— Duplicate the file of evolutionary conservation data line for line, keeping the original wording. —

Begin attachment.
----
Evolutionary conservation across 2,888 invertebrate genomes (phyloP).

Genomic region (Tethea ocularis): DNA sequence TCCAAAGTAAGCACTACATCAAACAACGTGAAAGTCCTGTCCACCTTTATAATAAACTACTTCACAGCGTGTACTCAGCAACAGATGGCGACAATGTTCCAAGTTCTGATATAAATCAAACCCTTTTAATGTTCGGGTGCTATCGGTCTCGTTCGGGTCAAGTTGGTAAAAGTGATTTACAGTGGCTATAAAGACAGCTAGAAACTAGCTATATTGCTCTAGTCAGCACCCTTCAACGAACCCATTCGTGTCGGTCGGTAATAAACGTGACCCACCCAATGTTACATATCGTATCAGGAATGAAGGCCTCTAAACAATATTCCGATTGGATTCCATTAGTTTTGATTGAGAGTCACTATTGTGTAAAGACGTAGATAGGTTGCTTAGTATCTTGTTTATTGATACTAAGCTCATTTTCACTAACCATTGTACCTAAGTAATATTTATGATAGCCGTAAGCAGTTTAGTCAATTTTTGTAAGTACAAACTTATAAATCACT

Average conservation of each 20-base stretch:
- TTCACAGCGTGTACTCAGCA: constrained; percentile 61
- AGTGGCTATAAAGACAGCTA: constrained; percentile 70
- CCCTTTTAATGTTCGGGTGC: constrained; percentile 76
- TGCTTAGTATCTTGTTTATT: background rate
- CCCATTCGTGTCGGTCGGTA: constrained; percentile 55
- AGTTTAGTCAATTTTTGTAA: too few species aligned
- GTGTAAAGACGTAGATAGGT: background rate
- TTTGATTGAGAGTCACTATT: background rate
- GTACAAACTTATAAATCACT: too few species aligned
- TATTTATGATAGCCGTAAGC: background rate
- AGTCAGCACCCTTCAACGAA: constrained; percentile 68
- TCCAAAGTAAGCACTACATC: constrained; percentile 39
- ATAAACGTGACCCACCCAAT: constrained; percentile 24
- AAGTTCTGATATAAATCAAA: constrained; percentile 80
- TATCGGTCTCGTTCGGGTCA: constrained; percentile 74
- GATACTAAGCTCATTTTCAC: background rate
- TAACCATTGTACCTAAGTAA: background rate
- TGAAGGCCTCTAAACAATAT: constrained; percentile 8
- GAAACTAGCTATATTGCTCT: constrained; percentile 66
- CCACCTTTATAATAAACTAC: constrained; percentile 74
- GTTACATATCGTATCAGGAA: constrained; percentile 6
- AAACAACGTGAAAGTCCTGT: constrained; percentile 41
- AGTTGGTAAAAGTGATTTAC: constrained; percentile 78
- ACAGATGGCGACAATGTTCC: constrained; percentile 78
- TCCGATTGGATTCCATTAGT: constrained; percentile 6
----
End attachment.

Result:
Evolutionary conservation across 2,888 invertebrate genomes (phyloP).

Genomic region (Tethea ocularis): DNA sequence TCCAAAGTAAGCACTACATCAAACAACGTGAAAGTCCTGTCCACCTTTATAATAAACTACTTCACAGCGTGTACTCAGCAACAGATGGCGACAATGTTCCAAGTTCTGATATAAATCAAACCCTTTTAATGTTCGGGTGCTATCGGTCTCGTTCGGGTCAAGTTGGTAAAAGTGATTTACAGTGGCTATAAAGACAGCTAGAAACTAGCTATATTGCTCTAGTCAGCACCCTTCAACGAACCCATTCGTGTCGGTCGGTAATAAACGTGACCCACCCAATGTTACATATCGTATCAGGAATGAAGGCCTCTAAACAATATTCCGATTGGATTCCATTAGTTTTGATTGAGAGTCACTATTGTGTAAAGACGTAGATAGGTTGCTTAGTATCTTGTTTATTGATACTAAGCTCATTTTCACTAACCATTGTACCTAAGTAATATTTATGATAGCCGTAAGCAGTTTAGTCAATTTTTGTAAGTACAAACTTATAAATCACT

Average conservation of each 20-base stretch:
- TTCACAGCGTGTACTCAGCA: constrained; percentile 61
- AGTGGCTATAAAGACAGCTA: constrained; percentile 70
- CCCTTTTAATGTTCGGGTGC: constrained; percentile 76
- TGCTTAGTATCTTGTTTATT: background rate
- CCCATTCGTGTCGGTCGGTA: constrained; percentile 55
- AGTTTAGTCAATTTTTGTAA: too few species aligned
- GTGTAAAGACGTAGATAGGT: background rate
- TTTGATTGAGAGTCACTATT: background rate
- GTACAAACTTATAAATCACT: too few species aligned
- TATTTATGATAGCCGTAAGC: background rate
- AGTCAGCACCCTTCAACGAA: constrained; percentile 68
- TCCAAAGTAAGCACTACATC: constrained; percentile 39
- ATAAACGTGACCCACCCAAT: constrained; percentile 24
- AAGTTCTGATATAAATCAAA: constrained; percentile 80
- TATCGGTCTCGTTCGGGTCA: constrained; percentile 74
- GATACTAAGCTCATTTTCAC: background rate
- TAACCATTGTACCTAAGTAA: background rate
- TGAAGGCCTCTAAACAATAT: constrained; percentile 8
- GAAACTAGCTATATTGCTCT: constrained; percentile 66
- CCACCTTTATAATAAACTAC: constrained; percentile 74
- GTTACATATCGTATCAGGAA: constrained; percentile 6
- AAACAACGTGAAAGTCCTGT: constrained; percentile 41
- AGTTGGTAAAAGTGATTTAC: constrained; percentile 78
- ACAGATGGCGACAATGTTCC: constrained; percentile 78
- TCCGATTGGATTCCATTAGT: constrained; percentile 6